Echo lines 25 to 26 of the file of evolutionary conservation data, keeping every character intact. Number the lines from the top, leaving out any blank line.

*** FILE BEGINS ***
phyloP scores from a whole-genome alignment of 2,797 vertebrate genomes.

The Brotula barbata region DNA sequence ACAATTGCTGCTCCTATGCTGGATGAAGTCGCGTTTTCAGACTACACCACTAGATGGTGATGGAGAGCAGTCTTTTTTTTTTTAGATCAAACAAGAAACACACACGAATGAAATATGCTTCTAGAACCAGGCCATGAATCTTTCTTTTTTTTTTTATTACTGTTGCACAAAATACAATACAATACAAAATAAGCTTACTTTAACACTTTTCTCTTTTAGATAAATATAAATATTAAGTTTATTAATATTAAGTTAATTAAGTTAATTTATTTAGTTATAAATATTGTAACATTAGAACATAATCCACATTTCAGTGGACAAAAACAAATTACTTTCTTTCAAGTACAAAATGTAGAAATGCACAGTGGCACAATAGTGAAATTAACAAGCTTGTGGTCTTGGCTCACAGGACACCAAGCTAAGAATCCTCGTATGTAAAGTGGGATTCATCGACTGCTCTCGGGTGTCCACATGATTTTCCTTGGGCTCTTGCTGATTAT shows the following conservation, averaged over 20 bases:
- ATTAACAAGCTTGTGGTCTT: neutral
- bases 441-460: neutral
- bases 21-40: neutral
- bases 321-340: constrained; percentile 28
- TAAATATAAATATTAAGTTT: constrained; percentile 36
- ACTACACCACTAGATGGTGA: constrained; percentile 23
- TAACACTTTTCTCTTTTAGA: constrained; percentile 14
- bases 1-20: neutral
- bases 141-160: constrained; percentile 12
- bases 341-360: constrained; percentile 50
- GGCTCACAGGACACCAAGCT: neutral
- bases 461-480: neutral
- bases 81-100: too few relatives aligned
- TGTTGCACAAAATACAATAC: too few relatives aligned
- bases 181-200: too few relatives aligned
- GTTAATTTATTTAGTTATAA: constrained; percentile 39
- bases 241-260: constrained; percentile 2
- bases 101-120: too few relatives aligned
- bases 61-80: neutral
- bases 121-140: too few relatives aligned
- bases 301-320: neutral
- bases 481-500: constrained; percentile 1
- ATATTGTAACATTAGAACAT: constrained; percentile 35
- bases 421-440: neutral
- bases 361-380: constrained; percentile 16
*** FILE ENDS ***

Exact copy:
- ATATTGTAACATTAGAACAT: constrained; percentile 35
- bases 421-440: neutral